'Glowing' detectors could visually ID toxins or pathogens

Researchers at MIT (Cambridge, MA) have developed an approach that pairs fluorescent molecules with an open scaffolding called a metal-organic framework (MOF), enabling them to reveal presence of specific toxins, disease markers, pathogens, or explosives. Their MOF structure provides lots of open space for target molecules to occupy, bringing them into close proximity with fluorescent molecules that react to their presence. Then, their system visually signals the presence of a target chemical by emitting a fluorescent glow.

The work could have significant applications in sensors attuned to specific compounds whose detection could be read at a glance simply by watching for the material to glow. Assistant professor of chemistry Mircea Dincă, who led the work, notes that a lot of known sensors "turn off" in the presence of the target compound; therefore, sensors that "turn on" are better because they’re easier to detect and the contrast is better.

If the material is tuned to detect carbon dioxide (CO2), for example, the device’s readout is much more obvious with more CO2 present. And it’s not just the presence or absence of a specific type of molecule: the system can also respond to changes in the viscosity of a fluid, such as blood, which can be an important indicator in diseases such as diabetes. In such applications, the material could provide two different indications at once—for example, changing in color depending on the presence of a specific compound, such as glucose in the blood, while changing in intensity depending on the viscosity.

MIT metal-organic framework (MOF) pairs with fluorescent molecules to ID toxins and pathogens
Aiming to detect toxins and pathogens quickly, a team of researchers at MIT coupled a metal-organic framework (MOF) with fluorescent molecules that 'glow' when a target molecule is introduced. (Image courtesy of MIT)

MOF materials' inner pores measure about one nanometer across and equate to the size of a small molecule, making them well suited as molecular detectors, says Dincă. The new material is based on the MIT team’s discovery of a way to bind a certain type of fluorescent molecules, also known as chromophores, onto the MOF’s metal atoms. While these particular chromophores cannot emit light by themselves, they become fluorescent when bunched together. When in bunches or clumps, however, target molecules cannot reach them and therefore cannot be detected. Attaching the chromophores to nodes of the MOF’s open framework keeps them from clumping, while also keeping them close to the empty pores so they can easily respond to the arrival of a target molecule.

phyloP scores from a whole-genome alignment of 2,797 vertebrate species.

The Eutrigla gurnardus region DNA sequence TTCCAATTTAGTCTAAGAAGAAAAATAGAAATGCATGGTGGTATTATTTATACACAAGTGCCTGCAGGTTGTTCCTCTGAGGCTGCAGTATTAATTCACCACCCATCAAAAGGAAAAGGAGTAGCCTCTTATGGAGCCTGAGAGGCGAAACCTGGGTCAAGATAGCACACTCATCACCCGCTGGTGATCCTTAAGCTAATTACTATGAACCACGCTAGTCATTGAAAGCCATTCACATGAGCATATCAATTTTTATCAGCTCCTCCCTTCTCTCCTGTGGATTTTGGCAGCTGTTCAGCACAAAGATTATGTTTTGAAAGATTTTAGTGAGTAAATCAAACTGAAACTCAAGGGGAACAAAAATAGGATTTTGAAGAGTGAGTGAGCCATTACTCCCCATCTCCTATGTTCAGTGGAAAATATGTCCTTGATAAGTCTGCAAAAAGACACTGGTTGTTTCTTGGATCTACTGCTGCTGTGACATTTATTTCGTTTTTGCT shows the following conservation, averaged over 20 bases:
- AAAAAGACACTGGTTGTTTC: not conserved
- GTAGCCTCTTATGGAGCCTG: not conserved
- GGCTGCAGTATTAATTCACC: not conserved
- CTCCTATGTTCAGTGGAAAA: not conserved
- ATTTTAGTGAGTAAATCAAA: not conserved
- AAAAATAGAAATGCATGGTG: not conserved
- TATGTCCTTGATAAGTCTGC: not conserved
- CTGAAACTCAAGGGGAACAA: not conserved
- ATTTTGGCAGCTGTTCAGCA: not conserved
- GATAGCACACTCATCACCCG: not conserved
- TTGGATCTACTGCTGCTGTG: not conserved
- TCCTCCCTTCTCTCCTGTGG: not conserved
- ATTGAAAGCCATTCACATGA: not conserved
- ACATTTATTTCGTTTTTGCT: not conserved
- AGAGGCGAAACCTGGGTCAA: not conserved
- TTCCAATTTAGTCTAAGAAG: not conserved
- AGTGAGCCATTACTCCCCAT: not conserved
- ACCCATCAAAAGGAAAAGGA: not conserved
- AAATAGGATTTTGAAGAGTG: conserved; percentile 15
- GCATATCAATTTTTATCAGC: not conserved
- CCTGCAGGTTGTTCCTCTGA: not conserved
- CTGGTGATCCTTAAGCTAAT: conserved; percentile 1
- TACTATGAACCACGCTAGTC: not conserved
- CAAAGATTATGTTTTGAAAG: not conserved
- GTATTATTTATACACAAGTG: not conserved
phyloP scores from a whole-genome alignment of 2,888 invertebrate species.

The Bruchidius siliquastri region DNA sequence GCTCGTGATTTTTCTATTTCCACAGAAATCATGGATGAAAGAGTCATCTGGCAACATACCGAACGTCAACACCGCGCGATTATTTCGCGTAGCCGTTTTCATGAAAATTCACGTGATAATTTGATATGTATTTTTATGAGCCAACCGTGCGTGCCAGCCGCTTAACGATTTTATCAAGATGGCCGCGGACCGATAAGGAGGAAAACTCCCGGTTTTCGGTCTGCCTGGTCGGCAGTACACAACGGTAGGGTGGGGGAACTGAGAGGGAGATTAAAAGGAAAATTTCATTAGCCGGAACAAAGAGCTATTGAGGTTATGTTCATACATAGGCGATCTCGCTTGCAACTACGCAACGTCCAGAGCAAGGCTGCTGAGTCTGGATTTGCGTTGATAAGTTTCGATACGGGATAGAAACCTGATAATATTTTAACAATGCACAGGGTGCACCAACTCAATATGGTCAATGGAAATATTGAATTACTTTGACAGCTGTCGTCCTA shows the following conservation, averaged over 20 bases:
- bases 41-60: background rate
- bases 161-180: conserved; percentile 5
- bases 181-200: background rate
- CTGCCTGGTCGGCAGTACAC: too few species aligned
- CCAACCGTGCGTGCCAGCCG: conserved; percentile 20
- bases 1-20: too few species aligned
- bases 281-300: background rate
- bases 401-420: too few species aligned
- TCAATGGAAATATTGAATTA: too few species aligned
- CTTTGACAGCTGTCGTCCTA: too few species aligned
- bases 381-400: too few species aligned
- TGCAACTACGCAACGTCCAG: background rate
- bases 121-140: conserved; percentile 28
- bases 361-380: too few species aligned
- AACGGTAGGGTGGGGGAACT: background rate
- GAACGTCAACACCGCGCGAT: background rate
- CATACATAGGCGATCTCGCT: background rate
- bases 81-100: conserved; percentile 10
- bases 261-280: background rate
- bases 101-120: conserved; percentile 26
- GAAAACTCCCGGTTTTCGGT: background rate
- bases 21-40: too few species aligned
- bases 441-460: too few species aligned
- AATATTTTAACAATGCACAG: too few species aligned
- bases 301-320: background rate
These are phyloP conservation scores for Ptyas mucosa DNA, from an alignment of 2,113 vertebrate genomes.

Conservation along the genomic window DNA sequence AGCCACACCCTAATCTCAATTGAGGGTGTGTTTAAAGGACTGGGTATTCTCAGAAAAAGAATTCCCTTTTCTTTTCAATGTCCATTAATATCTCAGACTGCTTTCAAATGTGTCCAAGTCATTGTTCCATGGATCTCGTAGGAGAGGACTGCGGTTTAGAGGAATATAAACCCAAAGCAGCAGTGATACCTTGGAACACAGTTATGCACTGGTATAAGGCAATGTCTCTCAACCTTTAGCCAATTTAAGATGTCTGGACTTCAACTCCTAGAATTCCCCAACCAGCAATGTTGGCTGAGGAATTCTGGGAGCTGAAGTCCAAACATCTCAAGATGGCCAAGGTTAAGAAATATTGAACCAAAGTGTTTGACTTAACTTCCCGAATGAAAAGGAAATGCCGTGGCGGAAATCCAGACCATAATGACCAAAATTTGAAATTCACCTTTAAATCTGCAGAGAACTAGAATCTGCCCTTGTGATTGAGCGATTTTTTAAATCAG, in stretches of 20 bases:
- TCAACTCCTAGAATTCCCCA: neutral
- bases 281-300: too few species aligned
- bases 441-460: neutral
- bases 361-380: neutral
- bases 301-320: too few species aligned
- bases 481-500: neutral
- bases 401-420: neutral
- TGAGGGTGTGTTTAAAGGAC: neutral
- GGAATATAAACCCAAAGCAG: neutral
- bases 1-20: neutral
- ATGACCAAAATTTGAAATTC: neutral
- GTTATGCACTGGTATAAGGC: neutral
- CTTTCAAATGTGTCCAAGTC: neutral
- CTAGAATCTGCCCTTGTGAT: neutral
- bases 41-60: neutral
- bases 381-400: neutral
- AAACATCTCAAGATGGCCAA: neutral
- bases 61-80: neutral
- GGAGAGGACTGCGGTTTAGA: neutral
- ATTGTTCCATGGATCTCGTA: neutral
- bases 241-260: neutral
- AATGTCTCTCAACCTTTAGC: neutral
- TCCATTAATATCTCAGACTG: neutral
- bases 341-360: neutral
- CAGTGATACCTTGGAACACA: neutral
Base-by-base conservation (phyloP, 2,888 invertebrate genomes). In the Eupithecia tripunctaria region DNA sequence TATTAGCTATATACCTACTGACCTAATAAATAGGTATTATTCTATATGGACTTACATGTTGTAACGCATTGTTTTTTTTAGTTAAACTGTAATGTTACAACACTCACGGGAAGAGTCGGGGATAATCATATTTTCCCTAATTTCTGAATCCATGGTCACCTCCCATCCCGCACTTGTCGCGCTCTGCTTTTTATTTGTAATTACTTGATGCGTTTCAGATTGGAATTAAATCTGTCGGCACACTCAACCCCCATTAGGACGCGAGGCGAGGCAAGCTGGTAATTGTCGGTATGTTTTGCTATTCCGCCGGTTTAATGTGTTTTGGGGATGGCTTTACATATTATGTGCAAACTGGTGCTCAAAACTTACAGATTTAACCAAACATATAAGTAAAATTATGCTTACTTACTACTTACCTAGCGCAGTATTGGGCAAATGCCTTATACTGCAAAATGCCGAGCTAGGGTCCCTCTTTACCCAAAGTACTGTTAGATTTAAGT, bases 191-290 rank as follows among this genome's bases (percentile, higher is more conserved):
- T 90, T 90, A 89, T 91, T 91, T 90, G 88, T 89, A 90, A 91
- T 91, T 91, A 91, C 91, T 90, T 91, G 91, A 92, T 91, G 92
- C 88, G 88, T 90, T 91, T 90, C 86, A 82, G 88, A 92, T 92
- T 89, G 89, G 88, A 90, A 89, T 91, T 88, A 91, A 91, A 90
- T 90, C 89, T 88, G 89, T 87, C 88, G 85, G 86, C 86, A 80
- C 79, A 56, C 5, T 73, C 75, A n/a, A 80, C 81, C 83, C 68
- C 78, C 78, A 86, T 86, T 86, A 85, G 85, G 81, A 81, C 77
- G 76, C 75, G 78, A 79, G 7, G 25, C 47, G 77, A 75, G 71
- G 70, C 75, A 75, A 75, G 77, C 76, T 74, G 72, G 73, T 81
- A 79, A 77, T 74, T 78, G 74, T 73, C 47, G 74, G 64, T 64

The MIT approach still needs further refinement to improve the efficiency of production, which should be easily accomplished, says Ben Zhong Tang, a professor of chemistry at the Hong Kong University of Science and Technology, who was not involved in the work. Once that is achieved, he says, it could find many uses, such as smart vehicles and monitors for controlled drug deliveries. What's more, the fluorescence should be gradually weakened in intensity along with progressive release of the drugs, enabling in situ real-time monitoring of the drug release profiles, he says.

Published online in the Journal of the American Chemical Society, the work was supported by MIT’s Center for Excitonics, an Energy Frontier Research Center funded by the U.S. Department of Energy, and by the National Science Foundation. For more information, please visit http://pubs.acs.org/doi/abs/10.1021/ja209327q.

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